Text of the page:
The following year, he made varsity and played at cornerback. Figueroa moved to safety during last year’s abbreviated season and made 28 tackles.
“There’s a lot more pressure at corner,” said Figueroa, who’s also a stellar wrestler. “I liked playing corner but I like safety better. You’re just running around out there smacking people.”
His time at running back was limited last year due to record-setting Kevin Boswell being in front of him.
This season, however, Figueroa is never off the field. Heading into Hamilton’s NJSIAA consolation game, he had rushed 56 times for 395 yards and two touchdowns, caught 10 passes for 135 yards and a TD, and made 15 tackles with one interception that he returned for a touchdown on defense.
He does all that despite standing below 6-feet tall. And he could even do more if asked.
“He’d probably play offensive and defensive line if we needed him, he’s tough enough,” Papero said. “He can really play any position on the field. He’s taken snaps at quarterback if we need him there.
“He’s just a gamer. He’s not necessarily the vocal leader type. Most weeks we send out one captain for the coin toss and it’s him. He loves being out there, he’s physical, he’s fast. He knows the game, he’s a very natural player. He just has a great feel for whatever position it is that he’s playing.”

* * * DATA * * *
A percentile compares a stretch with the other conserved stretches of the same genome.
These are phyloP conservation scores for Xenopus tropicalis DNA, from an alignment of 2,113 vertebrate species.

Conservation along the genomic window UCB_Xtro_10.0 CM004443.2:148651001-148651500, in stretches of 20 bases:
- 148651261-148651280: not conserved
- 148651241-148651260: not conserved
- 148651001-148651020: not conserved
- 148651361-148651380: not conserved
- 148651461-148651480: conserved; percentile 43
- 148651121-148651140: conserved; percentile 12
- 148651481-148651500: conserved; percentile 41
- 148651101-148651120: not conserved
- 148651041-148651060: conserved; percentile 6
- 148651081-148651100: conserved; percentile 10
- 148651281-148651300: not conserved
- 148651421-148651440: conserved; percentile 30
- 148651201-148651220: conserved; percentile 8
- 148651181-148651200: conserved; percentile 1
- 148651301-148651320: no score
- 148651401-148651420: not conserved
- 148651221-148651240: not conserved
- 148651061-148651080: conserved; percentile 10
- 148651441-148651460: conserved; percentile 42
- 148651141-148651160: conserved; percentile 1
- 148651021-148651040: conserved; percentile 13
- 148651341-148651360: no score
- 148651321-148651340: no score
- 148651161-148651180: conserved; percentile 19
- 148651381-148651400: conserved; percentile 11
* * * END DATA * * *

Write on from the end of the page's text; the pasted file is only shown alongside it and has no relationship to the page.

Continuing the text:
Papero marvels at Figueroa’s abilities wherever he is lined up.
“Defensively, he’s probably our hardest hitter on the team,” the coach said. “He loves filling on the run. He’s very aggressive, he flies up in the run game. He’s a leader back there. He knows what he’s supposed to be doing and what everybody else is supposed to be doing.
“On offense he can hurt teams from anywhere on the field, whether it’s in the slot, out wide or from the backfield. Any time he gets the ball in his hands he makes something happen. It’s a shame we haven’t been having much team success because if we were, he’d be getting more attention.”
In a season laden with injuries, Hamilton won just two of its first eight games. It has not been easy after the Hornets went 11-3 during Papero’s first two seasons as head coach. But that has not slowed down Figueroa.
“He just keeps doing the right thing every day in practice, every week during the game,” Papero said. “He understands we’re a very young team and that we’ve had some health issues this year. He sees that and it’s frustrating but it doesn’t change his mentality. He comes out having fun every day and he flies around on defense.
“When I say I wish I had 11 of him, it’s not just because he’s a good player. It’s fun to be around him. We feel lucky as coaches just to watch him play. A one-hand catch for him is normal. We’ve gotten so used to it in practice that when it happens, it’s like it’s not a big deal because it happens so much.”
Figueroa is hoping to play in college. Papero said he has gotten some interest but noted it’s still a little early for Division III schools to come around. For now, Figueroa is focused on the Thanksgiving game with Steinert and enjoying his final high school days on the gridiron.
“I’m still just going out there and having fun right now,” he said. “I want to go out with a bang.”